London 1792 - Redhill 1882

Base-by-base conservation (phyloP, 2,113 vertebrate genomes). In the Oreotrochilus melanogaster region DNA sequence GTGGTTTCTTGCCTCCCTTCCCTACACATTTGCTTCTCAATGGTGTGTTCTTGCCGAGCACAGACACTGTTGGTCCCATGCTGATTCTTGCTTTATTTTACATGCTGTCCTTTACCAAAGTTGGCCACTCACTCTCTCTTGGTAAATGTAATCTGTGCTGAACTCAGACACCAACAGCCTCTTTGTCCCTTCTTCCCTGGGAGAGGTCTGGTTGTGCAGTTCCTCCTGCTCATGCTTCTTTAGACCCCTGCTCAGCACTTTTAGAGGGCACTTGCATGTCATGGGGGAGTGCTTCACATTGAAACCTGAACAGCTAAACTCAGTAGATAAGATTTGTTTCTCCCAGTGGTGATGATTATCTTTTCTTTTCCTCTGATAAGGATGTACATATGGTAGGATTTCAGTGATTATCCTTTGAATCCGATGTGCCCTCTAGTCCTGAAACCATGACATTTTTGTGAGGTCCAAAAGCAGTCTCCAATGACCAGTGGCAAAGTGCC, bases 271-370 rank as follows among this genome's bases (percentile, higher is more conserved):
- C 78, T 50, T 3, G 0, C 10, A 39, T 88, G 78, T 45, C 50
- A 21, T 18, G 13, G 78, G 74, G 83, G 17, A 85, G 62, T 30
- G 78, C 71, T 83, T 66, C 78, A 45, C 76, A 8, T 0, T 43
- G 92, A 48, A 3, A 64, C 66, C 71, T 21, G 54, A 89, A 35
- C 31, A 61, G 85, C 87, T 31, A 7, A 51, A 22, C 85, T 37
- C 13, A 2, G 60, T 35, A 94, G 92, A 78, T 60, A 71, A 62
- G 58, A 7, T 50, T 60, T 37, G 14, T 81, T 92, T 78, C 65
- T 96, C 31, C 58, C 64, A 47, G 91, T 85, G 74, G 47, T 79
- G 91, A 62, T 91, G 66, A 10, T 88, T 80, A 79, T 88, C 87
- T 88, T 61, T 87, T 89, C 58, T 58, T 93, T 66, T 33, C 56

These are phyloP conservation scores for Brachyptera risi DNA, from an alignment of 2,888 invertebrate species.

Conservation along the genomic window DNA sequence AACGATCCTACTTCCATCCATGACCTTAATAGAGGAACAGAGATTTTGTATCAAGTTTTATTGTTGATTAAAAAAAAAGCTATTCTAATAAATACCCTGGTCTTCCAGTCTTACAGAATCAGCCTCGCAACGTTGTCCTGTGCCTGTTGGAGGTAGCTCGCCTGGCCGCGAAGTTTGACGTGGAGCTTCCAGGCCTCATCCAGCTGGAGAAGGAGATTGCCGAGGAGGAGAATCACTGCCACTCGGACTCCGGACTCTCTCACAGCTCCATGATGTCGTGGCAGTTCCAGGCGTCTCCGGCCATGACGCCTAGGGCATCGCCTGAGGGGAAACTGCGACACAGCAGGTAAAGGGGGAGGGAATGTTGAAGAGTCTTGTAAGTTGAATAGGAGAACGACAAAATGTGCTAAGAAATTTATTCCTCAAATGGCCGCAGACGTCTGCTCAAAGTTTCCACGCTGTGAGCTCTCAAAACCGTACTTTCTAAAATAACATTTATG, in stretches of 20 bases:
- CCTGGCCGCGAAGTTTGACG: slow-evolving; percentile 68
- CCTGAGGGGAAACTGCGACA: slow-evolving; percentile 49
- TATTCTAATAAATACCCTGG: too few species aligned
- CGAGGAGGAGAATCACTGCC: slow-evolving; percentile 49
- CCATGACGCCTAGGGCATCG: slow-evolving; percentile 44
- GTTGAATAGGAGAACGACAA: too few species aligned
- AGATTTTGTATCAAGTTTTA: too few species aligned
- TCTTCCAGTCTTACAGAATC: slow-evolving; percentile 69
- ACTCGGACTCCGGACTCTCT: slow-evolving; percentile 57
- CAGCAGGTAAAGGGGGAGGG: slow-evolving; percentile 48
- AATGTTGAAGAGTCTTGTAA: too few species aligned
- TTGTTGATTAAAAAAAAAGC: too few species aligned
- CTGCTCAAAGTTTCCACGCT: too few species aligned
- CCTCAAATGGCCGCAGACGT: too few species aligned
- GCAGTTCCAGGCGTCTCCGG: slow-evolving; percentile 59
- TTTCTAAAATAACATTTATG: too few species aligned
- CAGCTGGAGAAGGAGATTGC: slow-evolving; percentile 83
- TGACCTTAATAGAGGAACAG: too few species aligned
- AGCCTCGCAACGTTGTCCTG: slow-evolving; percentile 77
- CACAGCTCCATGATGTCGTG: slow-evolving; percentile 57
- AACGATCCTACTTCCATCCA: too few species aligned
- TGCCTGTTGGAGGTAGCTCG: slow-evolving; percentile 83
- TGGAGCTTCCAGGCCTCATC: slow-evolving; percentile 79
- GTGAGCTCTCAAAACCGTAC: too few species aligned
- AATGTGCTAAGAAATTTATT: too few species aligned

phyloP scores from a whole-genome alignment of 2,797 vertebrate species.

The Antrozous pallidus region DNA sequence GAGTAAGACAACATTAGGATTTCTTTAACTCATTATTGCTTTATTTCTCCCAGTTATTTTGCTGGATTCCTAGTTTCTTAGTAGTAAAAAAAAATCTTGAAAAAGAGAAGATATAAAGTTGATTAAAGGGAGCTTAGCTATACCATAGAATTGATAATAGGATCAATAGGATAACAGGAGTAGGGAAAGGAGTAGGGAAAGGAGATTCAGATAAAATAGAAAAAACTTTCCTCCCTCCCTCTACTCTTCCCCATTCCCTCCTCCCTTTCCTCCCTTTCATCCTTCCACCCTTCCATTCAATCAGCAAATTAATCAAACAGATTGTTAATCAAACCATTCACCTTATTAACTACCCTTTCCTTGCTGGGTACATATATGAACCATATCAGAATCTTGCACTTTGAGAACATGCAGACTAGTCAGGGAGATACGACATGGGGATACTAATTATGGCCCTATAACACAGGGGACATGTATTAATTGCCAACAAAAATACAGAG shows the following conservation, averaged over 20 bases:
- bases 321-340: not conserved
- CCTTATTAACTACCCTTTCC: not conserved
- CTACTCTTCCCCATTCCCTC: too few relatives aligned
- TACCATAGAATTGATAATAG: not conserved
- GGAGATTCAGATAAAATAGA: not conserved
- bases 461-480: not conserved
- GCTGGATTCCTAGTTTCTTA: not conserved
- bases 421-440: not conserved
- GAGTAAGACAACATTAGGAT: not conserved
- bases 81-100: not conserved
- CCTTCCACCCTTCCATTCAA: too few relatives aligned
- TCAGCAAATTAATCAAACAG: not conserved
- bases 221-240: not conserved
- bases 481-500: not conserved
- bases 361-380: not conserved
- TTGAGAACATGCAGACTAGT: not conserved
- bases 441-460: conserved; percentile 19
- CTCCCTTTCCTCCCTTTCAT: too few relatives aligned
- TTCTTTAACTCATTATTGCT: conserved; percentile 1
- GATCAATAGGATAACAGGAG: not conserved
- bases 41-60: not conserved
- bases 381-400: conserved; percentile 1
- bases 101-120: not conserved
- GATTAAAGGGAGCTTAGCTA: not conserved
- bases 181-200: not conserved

Born in Bloomsbury in London, John Linnell was the son of a gilder, frame-maker and occasional picture dealer, with whom he worked from a very young age, having had very little formal schooling. In 1805 he began studying with the watercolourist John Varley, in whose studio he met William Henry Hunt and William Mulready. Linnell also studied at the Royal Academy Schools for some years, and both he and Hunt were employed as copyists in the informal artists’ academy established by the noted physician and collector Dr. Thomas Monro, who had earlier engaged Thomas Girtin, J. M. W. Turner and John Sell Cotman. Linnell first exhibited at the Royal Academy in 1807, at the age of fifteen, and 1809 won a prize for landscape at the British Institution. In 1813 he made a sketching tour of Wales. Between 1813 and 1820 he exhibited at the Old Water-Colour Society (which accepted oil paintings only during those years), but although he applied for admission to the Royal Academy every year from 1821 onwards, he was always unsuccessful and eventually gave up in 1841. (He was eventually invited to join the Academy in the 1860s, when he was much more successful, but refused.) Linnell was a close friend and patron of the aging William Blake, and introduced him to several younger artists including his disciple and future son-in-law, Samuel Palmer. While he painted portraits, landscapes, religious subjects and portrait miniatures, and was also active as a printmaker, from the late 1840s onwards he concentrated on landscape painting, eventually becoming the most successful landscape painter in England following the death of Turner. After living in London and Hamstead for many years, Linnell built a home and family estate at Redhill, near Reigate in Surrey, where he lived and worked for thirty years, until his death at the age of ninety. His three sons - James, James Thomas and William - were all artists, and were initially trained by him.